More on the Polhemus Grist Mill – The Clarksville Witch

Here is the story of the Mill from the last post. I have taken part of this from Now and Then in Rockland County, NY, compiled by Cornellia F Bedell. 1941 edition. The house where the witch lived was probably where my house is today.

The Clarksville Witch – 1816

The belief in witchcraft in our county is shown in the following story. I not only gives information regarding the locality, but it is undoubtedly true.
The supposed victim of demoniac power in this Clarksville case, was the widow of a Scotch physician, named Jane Kannif, who moved into the hamlet prior to 1816, took a small house situated a few rods west of the old church on the New City Road, and devoted herself to the care of her only child, a son by a previous marriage, named Tobias Lowrie.
Jane, or she was called in the Vernacular of the Clarksville people, “Naut Kannif” seems to have been exceedingly eccentric, a person who would now be regarded by alienists as insane, but her vagaries at the worst took a harmless form.
She was odd in dress, preferred part-colors of wondrous diversity, queer in the fashion of arranging her hair. She was unsocial in a neighborhood where everyone knew each other; and morose and erratic when forced to meet people. From her deceased husband she had a smattering of medicine, and now, when placed where she could get at the herbs known to her, she made wondrous concoctions which she treated such as came to her for aid, and I have been informed by those who knew her, with most excellent results.

She was brought to trial on witchcraft after neighbors complained of “difficulty in making the churning come off”, cows not giving milk, and sleepless nights.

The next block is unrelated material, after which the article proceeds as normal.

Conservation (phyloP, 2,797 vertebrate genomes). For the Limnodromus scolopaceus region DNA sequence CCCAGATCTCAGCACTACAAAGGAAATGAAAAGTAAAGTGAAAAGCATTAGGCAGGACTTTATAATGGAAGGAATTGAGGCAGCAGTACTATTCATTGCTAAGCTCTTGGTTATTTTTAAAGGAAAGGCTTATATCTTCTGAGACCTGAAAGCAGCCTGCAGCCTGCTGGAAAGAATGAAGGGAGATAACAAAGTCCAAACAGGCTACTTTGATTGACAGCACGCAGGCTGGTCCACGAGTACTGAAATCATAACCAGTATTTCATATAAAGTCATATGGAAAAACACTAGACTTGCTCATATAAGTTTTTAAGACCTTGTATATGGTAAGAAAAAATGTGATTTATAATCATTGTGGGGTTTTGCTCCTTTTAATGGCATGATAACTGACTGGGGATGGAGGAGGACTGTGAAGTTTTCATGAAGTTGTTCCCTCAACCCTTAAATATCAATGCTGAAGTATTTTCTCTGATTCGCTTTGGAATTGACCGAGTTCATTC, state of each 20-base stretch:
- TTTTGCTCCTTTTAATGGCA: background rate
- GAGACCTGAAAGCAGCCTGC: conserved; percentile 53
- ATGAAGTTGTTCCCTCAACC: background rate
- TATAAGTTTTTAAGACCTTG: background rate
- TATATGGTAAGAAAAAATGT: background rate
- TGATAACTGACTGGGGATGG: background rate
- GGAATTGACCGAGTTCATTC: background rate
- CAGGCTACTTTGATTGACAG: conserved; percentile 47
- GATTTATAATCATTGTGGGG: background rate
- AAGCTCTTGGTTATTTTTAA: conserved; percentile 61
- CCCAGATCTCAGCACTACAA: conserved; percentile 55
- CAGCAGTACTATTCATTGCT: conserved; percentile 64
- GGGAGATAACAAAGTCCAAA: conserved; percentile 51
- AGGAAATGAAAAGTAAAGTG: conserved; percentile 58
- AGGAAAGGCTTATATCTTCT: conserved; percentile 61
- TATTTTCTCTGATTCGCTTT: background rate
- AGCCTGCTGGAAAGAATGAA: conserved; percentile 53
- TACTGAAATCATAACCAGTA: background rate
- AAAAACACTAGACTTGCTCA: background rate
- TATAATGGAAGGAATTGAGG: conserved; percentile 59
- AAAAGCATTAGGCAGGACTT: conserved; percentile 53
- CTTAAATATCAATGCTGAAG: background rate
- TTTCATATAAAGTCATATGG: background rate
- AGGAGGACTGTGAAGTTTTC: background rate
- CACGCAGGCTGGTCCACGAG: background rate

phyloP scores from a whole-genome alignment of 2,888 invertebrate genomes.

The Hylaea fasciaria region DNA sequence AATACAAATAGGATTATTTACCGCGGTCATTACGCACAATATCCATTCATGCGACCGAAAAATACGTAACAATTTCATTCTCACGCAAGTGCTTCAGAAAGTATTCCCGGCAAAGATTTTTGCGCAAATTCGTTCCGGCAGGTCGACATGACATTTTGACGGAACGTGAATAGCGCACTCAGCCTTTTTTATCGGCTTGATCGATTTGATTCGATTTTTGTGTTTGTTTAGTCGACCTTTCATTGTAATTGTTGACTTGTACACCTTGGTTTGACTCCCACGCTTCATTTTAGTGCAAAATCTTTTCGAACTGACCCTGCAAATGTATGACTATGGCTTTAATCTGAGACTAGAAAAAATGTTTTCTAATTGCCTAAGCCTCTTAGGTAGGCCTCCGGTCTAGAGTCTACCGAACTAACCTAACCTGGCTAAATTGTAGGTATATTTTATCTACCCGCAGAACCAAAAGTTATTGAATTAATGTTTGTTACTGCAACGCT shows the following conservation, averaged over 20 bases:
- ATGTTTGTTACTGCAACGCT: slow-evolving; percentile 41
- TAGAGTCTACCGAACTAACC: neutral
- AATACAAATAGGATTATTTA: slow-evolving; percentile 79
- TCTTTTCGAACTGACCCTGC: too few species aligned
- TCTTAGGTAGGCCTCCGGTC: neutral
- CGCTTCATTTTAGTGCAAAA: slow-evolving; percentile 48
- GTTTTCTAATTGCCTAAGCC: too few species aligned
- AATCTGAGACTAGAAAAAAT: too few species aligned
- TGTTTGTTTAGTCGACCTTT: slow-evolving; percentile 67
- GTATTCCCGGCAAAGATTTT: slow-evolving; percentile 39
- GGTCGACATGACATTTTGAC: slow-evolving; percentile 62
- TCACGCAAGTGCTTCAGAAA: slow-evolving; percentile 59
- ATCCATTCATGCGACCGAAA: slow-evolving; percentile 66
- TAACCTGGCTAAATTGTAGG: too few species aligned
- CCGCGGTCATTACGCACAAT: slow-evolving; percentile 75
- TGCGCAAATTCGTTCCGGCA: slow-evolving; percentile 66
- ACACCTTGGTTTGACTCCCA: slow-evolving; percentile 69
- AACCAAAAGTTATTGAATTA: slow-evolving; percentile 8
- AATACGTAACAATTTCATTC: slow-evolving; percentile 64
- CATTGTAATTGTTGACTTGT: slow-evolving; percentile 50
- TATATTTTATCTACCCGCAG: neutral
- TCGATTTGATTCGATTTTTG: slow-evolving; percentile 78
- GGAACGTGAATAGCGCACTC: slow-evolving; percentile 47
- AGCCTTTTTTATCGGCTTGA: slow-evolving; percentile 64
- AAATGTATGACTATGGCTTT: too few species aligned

No legitimate judge would hear the case.

It was finally agreed to put “Naut” to a test that would prove her innocence or guilt, namely to bind her hand and foot, and throw her in the mill pond. If she floated, she must necessarily be a witch, but if she drowned then her innocence would be established beyond a doubt.

They brought the woman to the mill pond, across from my house, where they tied her up and were about to throw her in. Squire Yaupy Vanderbilt and Jake Clark (both ancestors of mine) came and stopped it.

Then other counsels prevailed. Instead of the water test, it was decided to take “Naut” to Auert Polhemus’s grist mill and in his great flour scales weigh her against the old Holland Dutch family Bible, iron bound, with wooden covers and iron chain to carry it by.
If outweighed by the Bible, she must be a witch beyond any doubt, and must suffer accordingly. She was taken to the mill against her most earnest protest, put on the scales, and weighed. Weighing more than the Bible, the committee released her.

Shortly after the trial ended, at Pye’s fulling mill, down the street from the grist mill, a large hammer used for beating cloth weighing 200 pounds fell on one of Pye’s sons and immediately crushed him to death. The Pyes were one of the most vocal speaking against “Naut” at the trial.

This ended the last trial for witchcraft in New York State and probably one of the last witch trials in the country. She is buried in the cemetery next to my house and her grave is defaced to show her year of birth as 1247.